After a long delay due to COVID-19, the Academy Museum finally opened in September with exhibits featuring filmmakers Spike Lee, Hayao Miyazaki and Pedro Almodóvar, however, it also found itself on the receiving end of criticism from donors and Academy members for not acknowledging the contributions of both Jewish studio founders and Black entertainers throughout the course of film history.
According to Variety, in response the Academy Museum announced its first batch of exhibits for the 2022-2023 season, including the permanent installation, “Hollywoodland,” which focuses “on the predominantly Jewish founders of the early Hollywood studio system, delving into how their personal narratives shaped the distinct characteristics of the movies their respective studios produced” and opens in late spring 2023.
Among the new exhibits will be “Regeneration: Black Cinema 1898–1971,” which is scheduled to open in August. Celebrating work from Sidney Poitier, Josephine Baker and Lena Horne, “Regeneration” follows “the history of Black filmmaking from the late 19th century to the civil rights movement.”
This sounds like a fascinating journey through the history of Black film. Racism has left a lot of early Black art and culture lost to time, but this exhibit could certainly help make those stories real again. It’s also good to see the Academy recognizing the influence of Black cinema, even if the organization doesn’t always award that excellence in real time.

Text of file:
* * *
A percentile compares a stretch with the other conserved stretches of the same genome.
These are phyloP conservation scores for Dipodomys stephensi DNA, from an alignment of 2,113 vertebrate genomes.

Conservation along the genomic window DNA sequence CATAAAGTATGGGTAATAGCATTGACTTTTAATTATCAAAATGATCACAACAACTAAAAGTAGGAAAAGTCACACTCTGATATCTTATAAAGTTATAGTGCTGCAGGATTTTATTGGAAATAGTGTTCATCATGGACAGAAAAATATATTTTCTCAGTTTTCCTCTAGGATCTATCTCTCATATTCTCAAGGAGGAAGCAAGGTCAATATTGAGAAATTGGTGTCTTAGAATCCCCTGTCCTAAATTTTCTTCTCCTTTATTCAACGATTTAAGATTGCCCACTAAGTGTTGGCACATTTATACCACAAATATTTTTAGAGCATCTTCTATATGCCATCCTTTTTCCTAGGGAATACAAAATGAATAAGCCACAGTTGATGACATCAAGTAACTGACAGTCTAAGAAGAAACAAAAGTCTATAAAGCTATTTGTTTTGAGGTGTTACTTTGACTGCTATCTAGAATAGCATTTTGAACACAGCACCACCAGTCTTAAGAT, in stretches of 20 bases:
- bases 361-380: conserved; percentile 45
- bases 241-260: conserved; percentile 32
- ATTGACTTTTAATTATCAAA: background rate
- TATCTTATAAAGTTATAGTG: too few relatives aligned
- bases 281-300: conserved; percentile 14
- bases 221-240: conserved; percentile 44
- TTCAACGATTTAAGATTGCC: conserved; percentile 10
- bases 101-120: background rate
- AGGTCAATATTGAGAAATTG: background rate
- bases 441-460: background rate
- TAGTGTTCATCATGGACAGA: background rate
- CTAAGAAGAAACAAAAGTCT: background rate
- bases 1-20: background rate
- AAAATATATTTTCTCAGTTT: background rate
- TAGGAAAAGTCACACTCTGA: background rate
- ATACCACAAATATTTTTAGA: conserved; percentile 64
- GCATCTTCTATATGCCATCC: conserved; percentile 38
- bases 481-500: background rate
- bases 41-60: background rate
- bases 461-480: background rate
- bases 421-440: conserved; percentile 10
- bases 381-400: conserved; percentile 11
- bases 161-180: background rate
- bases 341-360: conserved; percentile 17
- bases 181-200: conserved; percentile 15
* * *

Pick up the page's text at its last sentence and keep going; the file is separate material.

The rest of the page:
And just in case you’re like me, and can quote every scene of The Godfather, beginning Nov. 3 the museum will highlight the making of the movie with “original images, props, costumes and scripts.”
Other notable exhibits include:
November 2022: Identity Gallery showcases costumes designed by Bernard Johnson and worn by Richard Pryor in The Bingo Long Traveling All-Stars & Motor Kings.
November 2022: History Gallery “displays Halle Berry’s Elie Saab gown worn to the 74th Academy Awards in 2002.”
February 2023: Significant Movies and Moviemakers gallery features the John Singleton classic Boyz n the Hood.
As amazing as this celebration of Black film history is, it would be nice if the Academy recognized more Black cinema while it’s still in theaters and needs the boost an Oscar nomination or win would provide.
If you’re in the Los Angeles area, the Academy Museum is located at 6067 Wilshire Blvd. and open Sunday-Thursday: 10 a.m.–6 p.m. and Friday-Saturday: 10 a.m.–8 p.m.